• Increase sensitivity of 5-HT3 receptors when combined with 5-HT3–receptor blockers

Pharmacokinetics

  • Absorption depends on the route of administration
  • Extensively metabolized in the liver Liver The liver is the largest gland in the human body. The liver is found in the superior right quadrant of the abdomen and weighs approximately 1.5 kilograms. Its main functions are detoxification, metabolism, nutrient storage (e.g., iron and vitamins), synthesis of coagulation factors, formation of bile, filtration, and storage of blood. Liver
  • Excretion: renal

Indications

  • Chemotherapy-induced nausea and vomiting
  • Radiation-induced nausea and vomiting
  • Postoperative nausea and vomiting

Adverse effects

Multisystemic effects include (but are not limited to):

  • Cardiovascular: hypertension Hypertension Hypertension, or high blood pressure, is a common disease that manifests as elevated systemic arterial pressures. Hypertension is most often asymptomatic and is found incidentally as part of a routine physical examination or during triage for an unrelated medical encounter. Hypertension
  • Dermatologic: striae
  • Endocrine: diabetes mellitus Diabetes mellitus Diabetes mellitus (DM) is a metabolic disease characterized by hyperglycemia and dysfunction of the regulation of glucose metabolism by insulin. Type 1 DM is diagnosed mostly in children and young adults as the result of autoimmune destruction of β cells in the pancreas and the resulting lack of insulin. Type 2 DM has a significant association with obesity and is characterized by insulin resistance. Diabetes Mellitus, obesity Obesity Obesity is a condition associated with excess body weight, specifically with the deposition of excessive adipose tissue. Obesity is considered a global epidemic. Major influences come from the western diet and sedentary lifestyles, but the exact mechanisms likely include a mixture of genetic and environmental factors. Obesity
  • GI: dyspepsia, ulcers
  • Immunosuppression
  • Musculoskeletal: osteoporosis Osteoporosis Osteoporosis refers to a decrease in bone mass and density leading to an increased number of fractures. There are 2 forms of osteoporosis: primary, which is commonly postmenopausal or senile; and secondary, which is a manifestation of immobilization, underlying medical disorders, or long-term use of certain medications. Osteoporosis, increased risk of fractures, osteonecrosis, myopathy
  • Neuropsychiatric: psychosis, agitation, insomnia Insomnia Insomnia is a sleep disorder characterized by difficulty in the initiation, maintenance, and consolidation of sleep, leading to impairment of function. Patients may exhibit symptoms such as difficulty falling asleep, disrupted sleep, trouble going back to sleep, early awakenings, and feeling tired upon waking. Insomnia
  • Ophthalmic: glaucoma Glaucoma Glaucoma is an optic neuropathy characterized by typical visual field defects and optic nerve atrophy seen as optic disc cupping on examination. The acute form of glaucoma is a medical emergency. Glaucoma is often, but not always, caused by increased intraocular pressure (IOP). Glaucoma, cataract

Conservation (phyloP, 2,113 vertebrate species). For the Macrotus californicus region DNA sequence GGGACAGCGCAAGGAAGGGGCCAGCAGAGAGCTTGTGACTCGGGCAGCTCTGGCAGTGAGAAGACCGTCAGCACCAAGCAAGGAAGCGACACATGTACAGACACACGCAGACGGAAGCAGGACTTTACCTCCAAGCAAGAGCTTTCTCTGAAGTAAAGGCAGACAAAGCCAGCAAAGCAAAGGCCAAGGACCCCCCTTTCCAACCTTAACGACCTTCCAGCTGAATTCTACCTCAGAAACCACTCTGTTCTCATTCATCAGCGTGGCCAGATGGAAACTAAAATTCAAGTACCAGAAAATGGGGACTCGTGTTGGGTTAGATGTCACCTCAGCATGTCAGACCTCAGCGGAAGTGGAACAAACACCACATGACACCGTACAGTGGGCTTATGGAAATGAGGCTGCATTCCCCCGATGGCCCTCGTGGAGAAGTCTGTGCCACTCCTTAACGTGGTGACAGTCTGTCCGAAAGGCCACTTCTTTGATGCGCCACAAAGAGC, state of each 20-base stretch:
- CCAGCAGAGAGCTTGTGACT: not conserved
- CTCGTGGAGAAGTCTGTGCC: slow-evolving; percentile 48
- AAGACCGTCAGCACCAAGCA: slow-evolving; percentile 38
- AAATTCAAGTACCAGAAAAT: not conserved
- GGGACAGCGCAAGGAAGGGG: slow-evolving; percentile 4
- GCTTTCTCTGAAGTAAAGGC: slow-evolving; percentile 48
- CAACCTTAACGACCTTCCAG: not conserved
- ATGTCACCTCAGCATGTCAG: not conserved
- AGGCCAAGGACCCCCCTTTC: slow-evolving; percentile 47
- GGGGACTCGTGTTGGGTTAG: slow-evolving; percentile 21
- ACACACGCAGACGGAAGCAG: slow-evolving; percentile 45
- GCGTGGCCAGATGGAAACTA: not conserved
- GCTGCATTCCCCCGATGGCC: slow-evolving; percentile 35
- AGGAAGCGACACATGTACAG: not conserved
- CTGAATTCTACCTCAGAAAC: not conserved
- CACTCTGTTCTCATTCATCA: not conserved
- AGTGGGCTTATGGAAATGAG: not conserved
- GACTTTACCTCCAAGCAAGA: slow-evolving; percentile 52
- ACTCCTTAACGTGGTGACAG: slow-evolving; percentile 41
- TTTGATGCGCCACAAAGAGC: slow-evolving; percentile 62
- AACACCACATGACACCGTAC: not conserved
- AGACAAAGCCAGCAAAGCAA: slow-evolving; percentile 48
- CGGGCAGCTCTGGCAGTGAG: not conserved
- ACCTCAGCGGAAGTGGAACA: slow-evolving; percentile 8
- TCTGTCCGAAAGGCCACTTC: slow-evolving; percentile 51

Contraindications

  • Hypersensitivity to the components of the medication
  • Concurrent administration of the live vaccine Vaccine A vaccine is usually an antigenic, non-virulent form of a normally virulent microorganism. Vaccinations are a form of primary prevention and are the most effective form due to their safety, efficacy, low cost, and easy access. Vaccination or live attenuated vaccines
  • Uncontrolled diabetes mellitus Diabetes mellitus Diabetes mellitus (DM) is a metabolic disease characterized by hyperglycemia and dysfunction of the regulation of glucose metabolism by insulin. Type 1 DM is diagnosed mostly in children and young adults as the result of autoimmune destruction of β cells in the pancreas and the resulting lack of insulin. Type 2 DM has a significant association with obesity and is characterized by insulin resistance. Diabetes Mellitus
  • Uncontrolled hypertension Uncontrolled hypertension Although hypertension is defined as a blood pressure of > 130/80 mm Hg, individuals can present with comorbidities of severe asymptomatic or "uncontrolled" hypertension (≥ 180 mm Hg systolic and/or ≥ 120 mm Hg diastolic) that carries with it a significant risk of morbidity and mortality. Uncontrolled Hypertension
  • Uncontrolled infections (viral, bacterial, fungal)
  • Glaucoma
  • Osteoporosis
  • Herpes simplex keratitis

Anticholinergics

Agent

Scopolamine (hyoscine)

Mechanism of action

Anticholinergics inhibit G-protein–coupled muscarinic receptors in the area postrema and vestibular nuclei.

Pharmacokinetics

  • Transdermal patch
  • Metabolized in the liver Liver The liver is the largest gland in the human body. The liver is found in the superior right quadrant of the abdomen and weighs approximately 1.5 kilograms. Its main functions are detoxification, metabolism, nutrient storage (e.g., iron and vitamins), synthesis of coagulation factors, formation of bile, filtration, and storage of blood. Liver 
  • Half-life: 9.5 hours
  • Excretion: renal

Indications

  • Motion sickness, nausea and vomiting due to vestibular diseases
  • Prevention of postoperative nausea and vomiting

Adverse effects

  • Dry mouth
  • Blurred vision
  • Bradycardia
  • Skin Skin The skin, also referred to as the integumentary system, is the largest organ of the body. The skin is primarily composed of the epidermis (outer layer) and dermis (deep layer). The epidermis is primarily composed of keratinocytes that undergo rapid turnover, while the dermis contains dense layers of connective tissue. Structure and Function of the Skin flushing
  • Mydriasis
  • Urinary retention

Contraindications

  • Hypersensitivity to the drug
  • Allergy to belladonna alkaloids